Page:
RELATED: University Requires Students to Apply For “Free Speech Permits”

Hey, budding adults! Welcome to college! Now, kindly shut up for the next few years.

Cal Poly Pomona’s campus policies impose a web of restrictions before students can distribute literature on campus: They must check in with the Office of Student Life, allow the school to copy their IDs, and wear badges signed by an administrator. Even then, would-be speakers are relegated to the so-called “free speech zone.” Badges can only be issued from 8 a.m. to 5 p.m. on weekdays, although the Office of Student Life pledges to “work with” any student who wishes to engage in expressive activity on evenings or weekends. Additionally, students must register in advance for outdoor events, and the Office of Student Life must approve all flyers and posters.

That’s what the First Amendment has been reduced to at Cal Poly Pomona: asking permission, wearing “free speech” badges and a standing-room-only patch of ground. These restrictions have prompted a lawsuit from student Nicolas Tomas, who alleges campus police prevented him from handing out pro-vegan fliers on a campus sidewalk and directed him to jump through the college’s many speech-curbing hoops before exercising his First Amendment rights.

Despite being a public college — which should encourage it to keep its free speech meddling to a minimum — Cal Poly Pomona continues to issue policy-related “Presidential Orders” that strip away students’ First Amendment rights. Because some of these orders haven’t been made public, they’re open to abuse, as Tomas points out in his lawsuit.

Together, the policies establish an unconstitutional “free speech zone” and impose unconstitutional prior restraints on expressive activities that limit free expression at Cal Poly Pomona.

The policies are contradictory, confusing, and do not provide adequate notice to students regarding Cal Poly Pomona’s policies on free expression. For example, the Student Life webpage on the Cal Poly Pomona website provides links to the Interim Freedom of Expression Policy (dated 2002) and the 2008 Presidential Order policies, but not the 2014 Presidential Order.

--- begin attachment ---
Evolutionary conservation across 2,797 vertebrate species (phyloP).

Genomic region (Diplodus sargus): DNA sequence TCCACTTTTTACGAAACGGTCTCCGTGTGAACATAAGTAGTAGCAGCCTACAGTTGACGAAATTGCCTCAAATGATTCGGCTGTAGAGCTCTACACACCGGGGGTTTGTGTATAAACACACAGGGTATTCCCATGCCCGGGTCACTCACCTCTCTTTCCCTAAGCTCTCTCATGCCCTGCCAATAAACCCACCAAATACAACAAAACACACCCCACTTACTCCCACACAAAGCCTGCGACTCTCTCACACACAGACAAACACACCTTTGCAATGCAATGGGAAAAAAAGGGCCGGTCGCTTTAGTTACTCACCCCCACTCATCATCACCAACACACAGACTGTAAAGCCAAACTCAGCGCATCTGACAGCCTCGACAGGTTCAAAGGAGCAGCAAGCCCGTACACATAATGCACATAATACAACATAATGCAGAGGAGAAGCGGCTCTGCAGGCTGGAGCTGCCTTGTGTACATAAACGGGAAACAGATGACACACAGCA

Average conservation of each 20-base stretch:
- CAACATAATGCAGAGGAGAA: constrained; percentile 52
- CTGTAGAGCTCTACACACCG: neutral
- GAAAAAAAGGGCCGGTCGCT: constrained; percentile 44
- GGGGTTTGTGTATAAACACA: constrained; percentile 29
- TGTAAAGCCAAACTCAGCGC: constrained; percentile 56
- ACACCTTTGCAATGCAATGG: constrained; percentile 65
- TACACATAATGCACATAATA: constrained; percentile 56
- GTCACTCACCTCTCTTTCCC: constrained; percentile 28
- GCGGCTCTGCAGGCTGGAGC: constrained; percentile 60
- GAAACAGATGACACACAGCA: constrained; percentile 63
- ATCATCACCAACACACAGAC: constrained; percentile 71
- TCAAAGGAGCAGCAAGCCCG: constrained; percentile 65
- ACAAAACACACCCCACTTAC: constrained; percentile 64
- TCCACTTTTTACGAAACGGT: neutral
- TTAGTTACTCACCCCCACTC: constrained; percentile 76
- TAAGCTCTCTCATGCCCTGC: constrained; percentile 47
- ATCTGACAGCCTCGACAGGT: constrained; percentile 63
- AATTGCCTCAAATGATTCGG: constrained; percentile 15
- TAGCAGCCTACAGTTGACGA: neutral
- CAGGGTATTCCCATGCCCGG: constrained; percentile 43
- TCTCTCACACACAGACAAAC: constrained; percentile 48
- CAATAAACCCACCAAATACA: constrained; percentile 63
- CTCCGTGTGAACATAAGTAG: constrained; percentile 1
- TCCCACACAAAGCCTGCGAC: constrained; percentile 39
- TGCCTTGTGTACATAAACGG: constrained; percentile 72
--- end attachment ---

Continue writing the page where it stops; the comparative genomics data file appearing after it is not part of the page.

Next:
The inconsistent policies allow administrators to pick and choose provisions that they are going to enforce, allowing them unlimited discretion to promote or silence speech based on its content or the identity of the speaker.

At some point between March 5th and today’s date, CPP personnel updated the site to include the missing 2014 Presidential Order. No new link is provided, nor has the title of the existing link [“New Presidential Order: Use of University Buildings, Facilities, or Grounds (PDF)”] been altered. Only the destination document has. Instead, whoever was in charge of this simply swapped out the 2008 Order for the 2014 Order without any indication this change had taken place. Crafty.

Cal Poly Pomona vows to respect your free speech rights, provided you inform the administration 10 days in advance, are granted permission to speak and are willing to wear a speech permit while remaining in the properly-designated area. That’s just not how free speech works. Tomas is hoping his lawsuit will result in the school’s policies being found unconstitutional. Even if Tomas can’t get the constitutionality declaration and permanent injunction he’s requesting (along with damages and costs), maybe his efforts will push the school to reconsider its policies.


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